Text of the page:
It’s that time of year again – 31st July, where some of us need to make a further payment to the Inland Revenue for our self-assessment tax return. “But why”, I hear you say, “don’t we pay enough already?!”. I get so many enquiries about payments on account at this time of year I have decided to repeat a blog of a few months ago which will explain why we need to pay both at the end of January and July.
Payment on Account is a tax payment made twice a year by self-employed people, and also Director Owners taking dividends, in order to spread the cost of the year’s tax. It is calculated by looking at your previous year’s tax bill, and is due in two instalments.
The Payment on Account can be thought of as a way of paying off some of your tax bill in advance. The first instalment is due on 31st January (the same day as your ‘balancing payment’, which clears your tax bill for the previous tax year), and the second is due on 31st July. For those of you entering the payment on account regime you will have to pay the tax due and then 50% again for the payment on account; the second 50% being due on the 31st July. It is intended to help you spread your payments out during the year – and, of course, to help provide the Exchequer with a financial boost in the middle of the year. In reality, it does facilitate the bringing forward of paying taxes as the tax due in any given year is paid in that year.
So, each of the two instalments of the Payment on Account will normally be 50% of your previous tax bill. So, if you paid £10,000 in the tax year for which you are filing your return, you will make the first Payment on Account of £5,000 on 31st January, and another payment of £5,000 on 31st July. This will include Class 4 National Insurance Contributions where applicable, but not student loan repayments or Capital Gains Tax.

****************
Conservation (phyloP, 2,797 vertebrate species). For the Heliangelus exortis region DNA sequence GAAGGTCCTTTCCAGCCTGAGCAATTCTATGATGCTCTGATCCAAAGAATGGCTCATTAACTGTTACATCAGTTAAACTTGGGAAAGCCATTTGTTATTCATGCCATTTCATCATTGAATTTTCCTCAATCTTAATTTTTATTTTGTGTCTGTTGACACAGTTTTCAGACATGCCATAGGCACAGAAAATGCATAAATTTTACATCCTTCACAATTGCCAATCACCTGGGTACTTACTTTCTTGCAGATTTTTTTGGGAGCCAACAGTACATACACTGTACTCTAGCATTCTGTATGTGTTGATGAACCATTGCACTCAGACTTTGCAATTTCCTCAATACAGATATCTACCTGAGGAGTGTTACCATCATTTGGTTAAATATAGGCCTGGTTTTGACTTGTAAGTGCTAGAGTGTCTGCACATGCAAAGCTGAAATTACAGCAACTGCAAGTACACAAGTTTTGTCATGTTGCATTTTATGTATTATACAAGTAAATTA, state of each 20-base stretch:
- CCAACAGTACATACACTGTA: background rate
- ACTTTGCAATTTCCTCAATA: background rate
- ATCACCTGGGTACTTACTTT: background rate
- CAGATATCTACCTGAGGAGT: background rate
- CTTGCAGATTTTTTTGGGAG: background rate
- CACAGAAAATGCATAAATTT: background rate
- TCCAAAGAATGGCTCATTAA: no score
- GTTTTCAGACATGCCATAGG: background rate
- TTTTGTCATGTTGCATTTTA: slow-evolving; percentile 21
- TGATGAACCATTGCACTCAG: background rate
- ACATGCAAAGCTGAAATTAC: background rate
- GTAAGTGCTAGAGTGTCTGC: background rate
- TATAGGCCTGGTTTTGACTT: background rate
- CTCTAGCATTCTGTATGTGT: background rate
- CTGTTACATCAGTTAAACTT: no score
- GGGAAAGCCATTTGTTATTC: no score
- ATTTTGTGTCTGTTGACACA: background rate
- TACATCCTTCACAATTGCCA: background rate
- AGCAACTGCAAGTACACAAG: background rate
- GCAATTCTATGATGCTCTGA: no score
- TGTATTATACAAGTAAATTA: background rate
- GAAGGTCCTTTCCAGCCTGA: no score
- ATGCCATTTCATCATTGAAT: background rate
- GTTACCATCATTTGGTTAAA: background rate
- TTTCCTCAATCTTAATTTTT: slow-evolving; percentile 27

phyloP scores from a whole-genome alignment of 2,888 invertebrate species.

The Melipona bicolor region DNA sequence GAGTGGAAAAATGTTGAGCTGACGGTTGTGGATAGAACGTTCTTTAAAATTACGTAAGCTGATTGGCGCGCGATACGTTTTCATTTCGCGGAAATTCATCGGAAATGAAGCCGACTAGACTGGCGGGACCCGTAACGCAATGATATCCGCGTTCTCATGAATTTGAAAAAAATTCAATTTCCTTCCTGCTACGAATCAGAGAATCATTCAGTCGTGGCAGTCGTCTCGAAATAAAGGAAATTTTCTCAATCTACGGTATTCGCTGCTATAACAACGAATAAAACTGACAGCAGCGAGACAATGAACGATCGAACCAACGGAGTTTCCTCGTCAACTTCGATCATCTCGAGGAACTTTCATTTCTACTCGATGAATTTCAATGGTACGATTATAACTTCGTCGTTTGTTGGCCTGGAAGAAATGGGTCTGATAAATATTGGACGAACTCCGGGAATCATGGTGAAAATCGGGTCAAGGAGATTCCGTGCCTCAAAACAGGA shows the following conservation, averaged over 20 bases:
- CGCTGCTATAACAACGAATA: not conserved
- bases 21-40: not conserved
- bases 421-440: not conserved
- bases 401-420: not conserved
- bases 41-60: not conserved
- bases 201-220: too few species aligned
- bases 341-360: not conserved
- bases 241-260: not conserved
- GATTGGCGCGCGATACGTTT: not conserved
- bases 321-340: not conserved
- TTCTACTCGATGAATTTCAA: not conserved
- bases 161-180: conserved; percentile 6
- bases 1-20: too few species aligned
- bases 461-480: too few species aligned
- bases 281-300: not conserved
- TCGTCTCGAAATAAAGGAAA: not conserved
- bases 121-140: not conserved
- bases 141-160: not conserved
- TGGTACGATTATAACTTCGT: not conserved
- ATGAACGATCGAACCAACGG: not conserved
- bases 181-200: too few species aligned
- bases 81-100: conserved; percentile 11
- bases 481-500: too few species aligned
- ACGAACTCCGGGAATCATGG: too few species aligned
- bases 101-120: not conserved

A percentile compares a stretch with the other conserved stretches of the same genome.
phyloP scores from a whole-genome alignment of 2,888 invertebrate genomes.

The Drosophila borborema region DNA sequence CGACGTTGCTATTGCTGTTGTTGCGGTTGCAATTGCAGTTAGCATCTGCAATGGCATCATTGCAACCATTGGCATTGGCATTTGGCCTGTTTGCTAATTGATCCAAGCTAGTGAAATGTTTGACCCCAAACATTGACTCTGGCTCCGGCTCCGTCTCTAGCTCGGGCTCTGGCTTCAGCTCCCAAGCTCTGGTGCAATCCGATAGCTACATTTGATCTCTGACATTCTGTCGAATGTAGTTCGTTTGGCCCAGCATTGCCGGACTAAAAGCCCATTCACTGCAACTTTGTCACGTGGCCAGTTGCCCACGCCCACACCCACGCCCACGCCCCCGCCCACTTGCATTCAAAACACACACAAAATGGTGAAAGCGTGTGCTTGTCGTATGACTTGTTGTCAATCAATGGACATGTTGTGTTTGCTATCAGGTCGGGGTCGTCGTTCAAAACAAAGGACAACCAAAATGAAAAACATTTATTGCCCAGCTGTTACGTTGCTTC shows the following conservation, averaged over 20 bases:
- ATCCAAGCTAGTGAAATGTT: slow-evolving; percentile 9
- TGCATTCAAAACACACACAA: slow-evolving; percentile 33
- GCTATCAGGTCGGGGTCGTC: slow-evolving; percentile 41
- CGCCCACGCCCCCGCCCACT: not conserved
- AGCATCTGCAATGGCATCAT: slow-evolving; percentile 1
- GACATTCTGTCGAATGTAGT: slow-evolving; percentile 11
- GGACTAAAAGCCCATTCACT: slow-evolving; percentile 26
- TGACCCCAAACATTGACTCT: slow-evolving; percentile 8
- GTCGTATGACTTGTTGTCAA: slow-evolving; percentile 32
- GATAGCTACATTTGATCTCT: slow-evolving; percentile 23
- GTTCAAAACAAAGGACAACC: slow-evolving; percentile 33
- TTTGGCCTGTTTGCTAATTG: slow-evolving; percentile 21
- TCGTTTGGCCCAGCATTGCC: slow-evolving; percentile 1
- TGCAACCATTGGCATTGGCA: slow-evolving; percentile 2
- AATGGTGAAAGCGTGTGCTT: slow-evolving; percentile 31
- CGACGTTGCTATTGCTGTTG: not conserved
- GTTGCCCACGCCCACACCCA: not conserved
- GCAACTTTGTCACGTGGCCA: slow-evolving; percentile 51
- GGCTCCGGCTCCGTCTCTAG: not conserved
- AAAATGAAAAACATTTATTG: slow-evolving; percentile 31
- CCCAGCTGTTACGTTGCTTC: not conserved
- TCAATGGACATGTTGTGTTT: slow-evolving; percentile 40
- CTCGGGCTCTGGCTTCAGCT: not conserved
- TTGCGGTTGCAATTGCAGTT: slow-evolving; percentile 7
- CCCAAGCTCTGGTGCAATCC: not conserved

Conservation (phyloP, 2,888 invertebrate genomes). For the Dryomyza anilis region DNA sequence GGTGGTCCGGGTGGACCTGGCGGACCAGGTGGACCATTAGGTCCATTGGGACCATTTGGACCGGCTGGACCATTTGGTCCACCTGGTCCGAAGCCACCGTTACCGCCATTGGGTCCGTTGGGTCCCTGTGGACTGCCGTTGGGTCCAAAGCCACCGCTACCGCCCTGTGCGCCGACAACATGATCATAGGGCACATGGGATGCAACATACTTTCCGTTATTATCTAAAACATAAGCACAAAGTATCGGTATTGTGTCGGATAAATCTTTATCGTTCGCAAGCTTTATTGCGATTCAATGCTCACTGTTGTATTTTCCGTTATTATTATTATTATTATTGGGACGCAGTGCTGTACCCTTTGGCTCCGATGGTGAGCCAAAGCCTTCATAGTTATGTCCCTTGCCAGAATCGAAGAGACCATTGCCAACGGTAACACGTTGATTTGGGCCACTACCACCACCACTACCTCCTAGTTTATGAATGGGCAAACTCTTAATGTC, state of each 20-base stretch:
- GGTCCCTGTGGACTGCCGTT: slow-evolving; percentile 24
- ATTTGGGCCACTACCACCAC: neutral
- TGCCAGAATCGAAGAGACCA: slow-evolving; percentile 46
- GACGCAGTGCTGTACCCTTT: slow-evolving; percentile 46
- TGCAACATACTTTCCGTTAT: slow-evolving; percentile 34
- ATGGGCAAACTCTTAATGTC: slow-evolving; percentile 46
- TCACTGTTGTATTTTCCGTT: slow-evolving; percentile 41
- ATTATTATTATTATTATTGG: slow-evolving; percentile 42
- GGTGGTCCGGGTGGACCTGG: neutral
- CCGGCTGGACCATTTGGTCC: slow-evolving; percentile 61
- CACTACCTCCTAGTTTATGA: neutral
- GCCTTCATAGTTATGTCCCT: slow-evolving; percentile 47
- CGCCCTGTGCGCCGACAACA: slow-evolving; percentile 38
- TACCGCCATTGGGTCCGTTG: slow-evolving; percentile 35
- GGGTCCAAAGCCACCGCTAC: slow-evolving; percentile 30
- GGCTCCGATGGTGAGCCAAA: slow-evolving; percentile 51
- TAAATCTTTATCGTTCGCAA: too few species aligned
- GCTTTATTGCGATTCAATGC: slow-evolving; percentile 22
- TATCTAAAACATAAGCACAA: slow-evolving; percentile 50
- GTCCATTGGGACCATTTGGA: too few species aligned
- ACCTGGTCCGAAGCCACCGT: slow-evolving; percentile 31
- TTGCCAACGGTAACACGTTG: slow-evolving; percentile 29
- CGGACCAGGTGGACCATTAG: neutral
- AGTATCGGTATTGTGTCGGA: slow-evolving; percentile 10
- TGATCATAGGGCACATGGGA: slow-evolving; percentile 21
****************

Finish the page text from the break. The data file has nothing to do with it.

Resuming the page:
There are some circumstances in which a Payment on Account will not be due. If your tax bill for the previous year was less than £1,000 after PAYE or other deductions at source, no Payment on Account is necessary. Similarly, no Payment on Account will be due if, in the previous tax year, 80 per cent or more of your tax was deducted at source.
Your first payment on account is always painful but it is less so if you consider it really a deposit in your Revenue bank account . . . and that means more of the money in your bank account is yours to spend!
You can also apply to have the Payment on Account reduced if you have a good reason to believe that you income in the following year will be less; this is often the case with dividends as a year with a high dividend declaration may be followed by a year with lower dividends and hence a lower overall tax bill. However be warned, if you do lower your payment on account and it turns out that you should have paid more the Revenue could charge you interest on the underpayment.
If you believe that you have a case to reduce your Payment on Account for the 31st July please do get in touch asap and we can review your case and, if appropriate, make an application to HMRC to do so.